As to be expected, there is much discussion about whether or not the IFRA really has the consumer’s best interest at heart, or if there are possibly legal issues, turf issues, or (ahem) monetary issues behind these restrictions. My skeptical nature says of course that’s the case! In terms of the legal aspect, it seems that a warning label that states: May cause skin irritation, discontinue use if this occurs. In rare event of severe allergic reaction please seek medical care would be enough to cover the perfume companies’ behinds. Has anyone read the label of a hairspray canister lately? I have one that reads: INHALING CONTENTS MAY BE HARMFUL OR FATAL. How’s that for a warning? My skeptical nature also wonders who funded the studies that deemed these natural essences such a public hazard (jasmine in particular) and how rigorously they were undertaken. But knowing that I am not going to overturn the IFRA’s amendment, or somehow get Chanel up in arms to protect their jasmine legacy, I took to corresponding with some natural perfumers that I admire greatly.

 

Let’s begin with Julie Elliott of In Fiore who quelled my fears about her signature essence, jasmine, having to disappear. She reviewed the 43rd amendment, and believes that for her products, the restriction percentages are workable and within a healthy range for skincare and should be fine for her perfumery as well. Ms. Elliott is a classically trained aromatherapist and intentionally avoids potentially toxic and reactive essential oils, or oils with too many contraindications, so efficacy and safety are paramount at In Fiore. Ms. Elliott also does not foresee any problems with her jasmine suppliers and said, “jasmine is the soul of In Fiore so we will do our best to keep them in business.”

 

Ayala Sender of Ayala Moriel Parfums addressed this issue on her blog, Smellyblog. She also does not seem overly concerned about these restrictions, and plans to keep using oakmoss as she always has. And like Ms. Elliott, she is dedicated to keeping her suppliers in business. As she states on her blog, “This is the least I can do to support the oakmoss distillers and to ensure that they can keep producing oakmoss absolutes and that entire families of fragrances will not be erased from the face of the earth.”

 

Roxana Villa of Illuminated Perfumes provided me with a concise and eloquent statement about the restrictions.  Being an artist in several mediums, she feels that if someone were to limit her palette, she would simply adjust to those limitations or rebel. For example, Ms. Villa has created an oakmoss accord constructed from botanical and natural essences, without the use of actual oakmoss or synthetic oakmoss. Because of her dedication to ingredients that are pure, and have a vital life force, Ms. Villa would not compromise her art due to these IFRA restrictions. In the case of the oakmoss, she was able to adjust. But if rebellion is called for, so be it! Creativity and rebellion, now isn’t that the spirit of great art?

posted by ~Trish

Jasmine (original painting) by alisonhinks on etsy.com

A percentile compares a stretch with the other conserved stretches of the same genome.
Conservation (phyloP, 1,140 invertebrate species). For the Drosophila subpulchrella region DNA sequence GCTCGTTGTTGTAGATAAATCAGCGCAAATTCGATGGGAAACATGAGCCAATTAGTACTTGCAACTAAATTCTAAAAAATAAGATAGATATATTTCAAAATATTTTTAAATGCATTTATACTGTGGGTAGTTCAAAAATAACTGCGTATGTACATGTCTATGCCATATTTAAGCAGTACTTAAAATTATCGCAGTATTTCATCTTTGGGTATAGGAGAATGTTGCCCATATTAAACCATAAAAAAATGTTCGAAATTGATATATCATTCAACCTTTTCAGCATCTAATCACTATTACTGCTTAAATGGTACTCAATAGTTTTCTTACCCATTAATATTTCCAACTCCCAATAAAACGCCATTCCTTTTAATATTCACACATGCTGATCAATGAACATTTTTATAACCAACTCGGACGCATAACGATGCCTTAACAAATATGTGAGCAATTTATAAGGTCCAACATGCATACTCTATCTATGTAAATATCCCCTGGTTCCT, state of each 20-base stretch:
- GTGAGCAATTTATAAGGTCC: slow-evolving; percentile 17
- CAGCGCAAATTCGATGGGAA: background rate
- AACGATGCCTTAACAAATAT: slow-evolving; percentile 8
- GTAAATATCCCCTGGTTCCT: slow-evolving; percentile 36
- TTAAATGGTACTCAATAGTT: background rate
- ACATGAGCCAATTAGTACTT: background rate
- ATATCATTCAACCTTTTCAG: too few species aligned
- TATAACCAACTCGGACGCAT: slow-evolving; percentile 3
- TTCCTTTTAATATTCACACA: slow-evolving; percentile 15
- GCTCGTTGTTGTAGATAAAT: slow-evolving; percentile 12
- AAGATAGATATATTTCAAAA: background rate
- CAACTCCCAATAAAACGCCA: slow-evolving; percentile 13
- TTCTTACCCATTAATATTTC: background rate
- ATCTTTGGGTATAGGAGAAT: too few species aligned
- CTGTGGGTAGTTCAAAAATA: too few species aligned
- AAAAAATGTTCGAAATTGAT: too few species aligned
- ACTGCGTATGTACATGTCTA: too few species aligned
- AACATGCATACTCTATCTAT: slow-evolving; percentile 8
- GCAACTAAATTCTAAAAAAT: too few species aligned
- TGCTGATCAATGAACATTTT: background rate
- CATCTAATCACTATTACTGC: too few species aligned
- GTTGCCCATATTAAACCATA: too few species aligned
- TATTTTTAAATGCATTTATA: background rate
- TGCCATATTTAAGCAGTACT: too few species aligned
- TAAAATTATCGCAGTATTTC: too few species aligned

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In Fiore: Maia Body Oil (Renamed *Jasmin Supérieur)

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This may seem like cruel and unusual punishment, especially for you jasmine lovers, but Maia Body Oil is heavenly…and it is *discontinued. But keep reading because there is good news at the end. Maia is made by In Fiore, a San Francisco based company founded by Julie Elliott that specializes in skin care and fragrance, using only natural and organic ingredients. Their line includes, among other things, face oils, solid perfumes, skin balms, and the now discontinued body oils. In Maia, Julie Elliott has captured all of jasmine’s desirable facets and balanced them harmoniously. Its tropical lushness is intact, but never crosses the line into a blowsy white floral. Maia plays with the indolic boundary of jasmine just enough to give it full-bodied depth while pushing it away from any hint of metallic tinniness. Yet, I would never call it “animalic” or musky. The bottle’s label states that red mandarin and lavender are also in the mix, but they are woven in quite subtly. The touch of citrus from the red mandarin guides the inherent citrus note from the jasmine, allowing it to gently unfurl. And the lavender might possibly help ground the jasmine, but its herbaceousness is not strongly noted.


Interestingly, a lovely touch of tobacco is also present which quite frankly is intoxicating. So much so that Maia has led me to become a little obsessed with finding the perfect tobacco fragrance.  (Well that, and watching too much Mad Men). The oil itself is very hydrating and sinks into the skin quickly. The scent lasts for several hours, and I love putting it on just before bed. OK, now for the good news. I emailed Ms. Elliott in desperation once I figured out Maia Body Oil was no where to be found on the internet after I’d purchased it from beautyhabit.com. She said that indeed the oils have been discontinued but that she would most likely be making up a batch of Maia Body Balms in March. If any of you are jasmine lovers, I highly recommend getting your hands on a jar. Either that or track eBay like a fiend for the Body Oil, but then you might have to fight me for it.


I will be visiting the store in March to grab myself a jar, and attend a conference for work (oh yeah, that!) and will report back on what I am certain are all of the other gorgeous fragrance offerings at In Fiore. I happened upon this interview, and after reading it, I cannot wait to get a sniff of Rose Noir. Here is the description: saffron absolute, damascena rose petals over a deep rich tenacious base of oud from Assam, galbanum resin, and a hint of rosewood. Just reading about it makes me swoon.


In Fiore is available in a 2oz bottle for $58 at Beautyhabit.com and infiore.net

*Update:  Maia is now Jasmin Supérieur. Same formula, different name.

Posted by ~Trish

Photo by Simian Cephalopod on flickr